Statistics Seminar Series
Title: Discrete Time-to-Event and Rank-based Methods with Application to Composite Endpoint for Assessing Evidence of Disease Activity
ABSTRACT: We consider discrete time-to-event and rank-based statistical analyses methods for estimation of and inference about treatment effects on a composite measure of evidence of disease activity. The composite measure is a function of endpoints with known event times and another endpoint whose exact time of occurrence is unknown, but the endpoint is only known to have occurred within an interval. Unlike crude incidence rate approach that ignores subjects’ differential follow-up times and makes unverifiable assumptions about evidence of disease activity status of censored subjects, discrete time-to-event approaches allow incorporation of subjects’ differential follow-up times and appropriate handling of censoring. The rank-based method captures severity of disease activity that may be eluded by the collapsed binary composite outcome. Moreover, the rank-based method, besides providing crude estimates of proportion of subjects with no evidence of disease activity, also addresses possible clouding effect of any of the component endpoint that occurs with higher frequency. Applications are demonstrated using data set from multiple sclerosis clinical trials.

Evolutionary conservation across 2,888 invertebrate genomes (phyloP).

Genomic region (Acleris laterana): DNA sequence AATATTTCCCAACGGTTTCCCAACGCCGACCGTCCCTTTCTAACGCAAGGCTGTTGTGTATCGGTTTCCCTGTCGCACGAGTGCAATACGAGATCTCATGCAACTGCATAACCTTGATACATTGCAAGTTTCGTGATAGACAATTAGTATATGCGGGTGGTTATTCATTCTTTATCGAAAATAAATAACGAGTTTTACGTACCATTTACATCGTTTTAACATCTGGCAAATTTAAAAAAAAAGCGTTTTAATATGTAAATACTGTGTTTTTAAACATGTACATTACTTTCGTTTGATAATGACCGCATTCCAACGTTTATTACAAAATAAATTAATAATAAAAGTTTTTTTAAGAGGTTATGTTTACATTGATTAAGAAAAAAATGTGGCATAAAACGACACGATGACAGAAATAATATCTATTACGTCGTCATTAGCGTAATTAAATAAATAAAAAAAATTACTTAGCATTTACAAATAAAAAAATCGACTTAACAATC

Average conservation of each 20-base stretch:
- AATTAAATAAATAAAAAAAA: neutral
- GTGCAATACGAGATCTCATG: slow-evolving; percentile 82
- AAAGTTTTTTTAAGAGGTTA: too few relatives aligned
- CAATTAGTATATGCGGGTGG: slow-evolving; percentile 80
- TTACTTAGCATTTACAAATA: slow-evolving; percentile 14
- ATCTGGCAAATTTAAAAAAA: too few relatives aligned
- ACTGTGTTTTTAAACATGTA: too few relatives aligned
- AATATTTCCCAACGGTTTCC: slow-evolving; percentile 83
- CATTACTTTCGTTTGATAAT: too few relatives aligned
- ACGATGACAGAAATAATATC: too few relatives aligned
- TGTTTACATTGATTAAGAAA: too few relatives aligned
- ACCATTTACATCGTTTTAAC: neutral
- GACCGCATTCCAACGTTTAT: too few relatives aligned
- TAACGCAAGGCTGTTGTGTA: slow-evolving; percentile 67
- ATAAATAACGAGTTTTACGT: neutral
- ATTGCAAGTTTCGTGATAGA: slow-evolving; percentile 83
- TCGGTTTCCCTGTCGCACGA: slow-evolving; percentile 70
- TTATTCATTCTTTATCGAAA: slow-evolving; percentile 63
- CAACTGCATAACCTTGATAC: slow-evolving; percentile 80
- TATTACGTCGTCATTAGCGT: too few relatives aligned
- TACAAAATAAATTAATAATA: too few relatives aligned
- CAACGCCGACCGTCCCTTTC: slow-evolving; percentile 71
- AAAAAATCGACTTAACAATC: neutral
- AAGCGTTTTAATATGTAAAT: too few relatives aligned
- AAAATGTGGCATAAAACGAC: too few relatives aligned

BIO: Macaulay Okwuokenye is an associate director, biostatistics at Syros Pharmaceutical, Inc. Cambridge, MA; an adjunct faculty of biostatistics at the Jiann-Ping Hsu College of Public Health (JPHCOPH), Georgia Southern University (GSU), and an adjunct faculty at the University of New England. He teaches graduate-level biostatistics class at the latter. He supports or has supported design, conduct, and statistical analyses of clinical trials, comparative effectiveness, real-world studies, and exploratory data analyses in different therapeutic areas. Macaulay is adept in evidentiary inference for clinical trials and comparative effectiveness. He has years of academic research and several years of experience in clinical research, statistical consultation, and pharmaceutical/biotechnology industry. He received the masters and doctoral degree in biostatistics from the JPHCOPH, GSU. He has several publications in international statistical and applied scientific journals and he is a reviewer for international statistical journals. He has written book chapter on statistical analysis methods for clinical trial data. He has taught short course at conferences and he is a speaker at international conferences, statistical workshops, and academic seminars.